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Fennesz 'Venice'.
Touch Label

Touch # TO:53
CD - 49:13
12 tracks
UK release date 26th April 2004

This an intelligently crafted album, mixing subtle guitar tones and fuzz, processed through multi effects. The result is astonishingly good! More warmth, emotion and harmony than any other experimental album. Album of the year so far! (nick webb)

Track listing
1. rivers of sand [Hi-Fi, Lo-Fi]
2. château rouge [Hi-Fi, Lo-Fi]
3. city of light
4. onsra
5. circassian
6. onsay
7. the other face
8. transit (with David Sylvian) [Hi-Fi, Lo-Fi]
9. the point of it all [Hi-Fi, Lo-Fi]
10. laguna
11. asusu
12. the stone of impermanence

"Venice" was recorded on location in the summer of 2003 and subsequently assembled and mixed at Amann Studios, Vienna in January/February 2004.

"Venice", the fourth studio album by Christian Fennesz, finds electronic music at a crossroads between its early status as digital subculture, and the feeling that there has to be something more, an emotional quality that rises above noise and moves towards melody and rapture.


BBCi (UK):

Album of the week 19.04.04

Christian Fennesz is probably best known for 2001's Endless Summer, an album of processed reflections on the Beach Boys. This external focus, together with the deployment of guitar as primary instrumentation and the melodic undertow of the compositions, was perceived to set him apart from legions of glitch musicians working to a minimal, computer-based aesthetic. Such a view may be something of an exaggeration given that glitch, like breakbeat before it, is a viral entity which has already infected a wide range of musics. Whatever, there have been a number of Fennesz releases in the intervening years, but Venice will inevitably be viewed as the heir to Endless Summer. Both releases certainly share a sense of sunny warmth perhaps less familiar to their north European siblings.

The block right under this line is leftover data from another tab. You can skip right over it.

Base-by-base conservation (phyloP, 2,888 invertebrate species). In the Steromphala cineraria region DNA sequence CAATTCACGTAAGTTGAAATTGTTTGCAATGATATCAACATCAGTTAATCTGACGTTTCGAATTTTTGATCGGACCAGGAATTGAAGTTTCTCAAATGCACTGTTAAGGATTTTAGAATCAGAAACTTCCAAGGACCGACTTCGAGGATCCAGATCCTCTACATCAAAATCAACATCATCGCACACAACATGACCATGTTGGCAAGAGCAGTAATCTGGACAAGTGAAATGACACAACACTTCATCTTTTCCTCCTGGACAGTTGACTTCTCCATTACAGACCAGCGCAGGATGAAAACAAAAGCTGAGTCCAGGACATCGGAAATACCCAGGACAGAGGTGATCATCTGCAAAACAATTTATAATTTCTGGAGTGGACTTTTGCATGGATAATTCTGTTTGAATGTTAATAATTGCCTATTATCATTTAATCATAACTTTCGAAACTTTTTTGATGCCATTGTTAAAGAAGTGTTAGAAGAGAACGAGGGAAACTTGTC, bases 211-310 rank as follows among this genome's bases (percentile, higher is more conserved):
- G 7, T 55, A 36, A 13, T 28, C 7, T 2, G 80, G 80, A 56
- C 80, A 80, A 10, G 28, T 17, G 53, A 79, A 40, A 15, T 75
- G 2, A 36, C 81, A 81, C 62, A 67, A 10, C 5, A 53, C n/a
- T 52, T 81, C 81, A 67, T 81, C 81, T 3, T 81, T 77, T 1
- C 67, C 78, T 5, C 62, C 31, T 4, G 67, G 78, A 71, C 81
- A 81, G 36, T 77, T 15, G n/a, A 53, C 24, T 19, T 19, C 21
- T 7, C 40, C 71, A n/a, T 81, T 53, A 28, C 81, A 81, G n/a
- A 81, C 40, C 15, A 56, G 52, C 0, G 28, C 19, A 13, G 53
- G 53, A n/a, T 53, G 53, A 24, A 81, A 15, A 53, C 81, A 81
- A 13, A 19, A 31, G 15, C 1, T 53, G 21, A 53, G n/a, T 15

Melody, depth and transparency are themes to be teased out, unwrapped or briefly spied here. Fennesz appears to be gradually approaching an essentialism which, although made up of a relatively limited number of parts, actively refuses reductivism.

The experience of listening to most of these twelve pieces might be compared to the act of viewing from a distance a series of Monet's weather and light studies (the Haystacks, the Poplars or Rouen Cathedral). The longer the gaze is maintained, the more the colours vibrate and the forms shimmer between abstraction and figuration. The lack of any form of overt rhythmic instrumentation further underlines this impression, causing the music to float like a mirage or apparition.

David Sylvian makes a sudden, declarative appearance on eighth track "Transit", his voice rich and high in the mix. Fennesz's approach appears to be that of a jewel-setter and it's undeniably a beautiful piece of work to behold, whether or not you¹re a fan of Sylvian's lyrics and delivery. It might however have become something else, had there been a little less reverence and a little more of the emphatic manipulation and shredding which Fennesz applies to his own guitar.

Even so, it's certainly a courageous decision to host a single vocal track within an otherwise instrumental album - encountering that signature voice immediately redefines the memory and experience of the tracks which precede it and thus the whole album. It's a compliment to the power of Fennesz's music that the more the album is heard, the more "Transit" settles in alongside its instrumental peers and Venice recovers its equilibrium like a boat initially in danger of capsizing.

The cover bears five photographs by Jon Wozencroft, each of which deals with water, surfaces and light. The images are reminiscent of cropped postcards, their colours rich but their arrangement lacking a defining subject to draw the eye and resolve the composition.

A similar interpretation may be applied to Fennesz's music, where shimmering layers of noise either obscure the subject or accumulate to become the subject themselves. The reference to postcards also finds an analogue in the relative brevity of the majority of the pieces here: it's as though they're synopses posted from other places and states of being. [Colin Buttimer]

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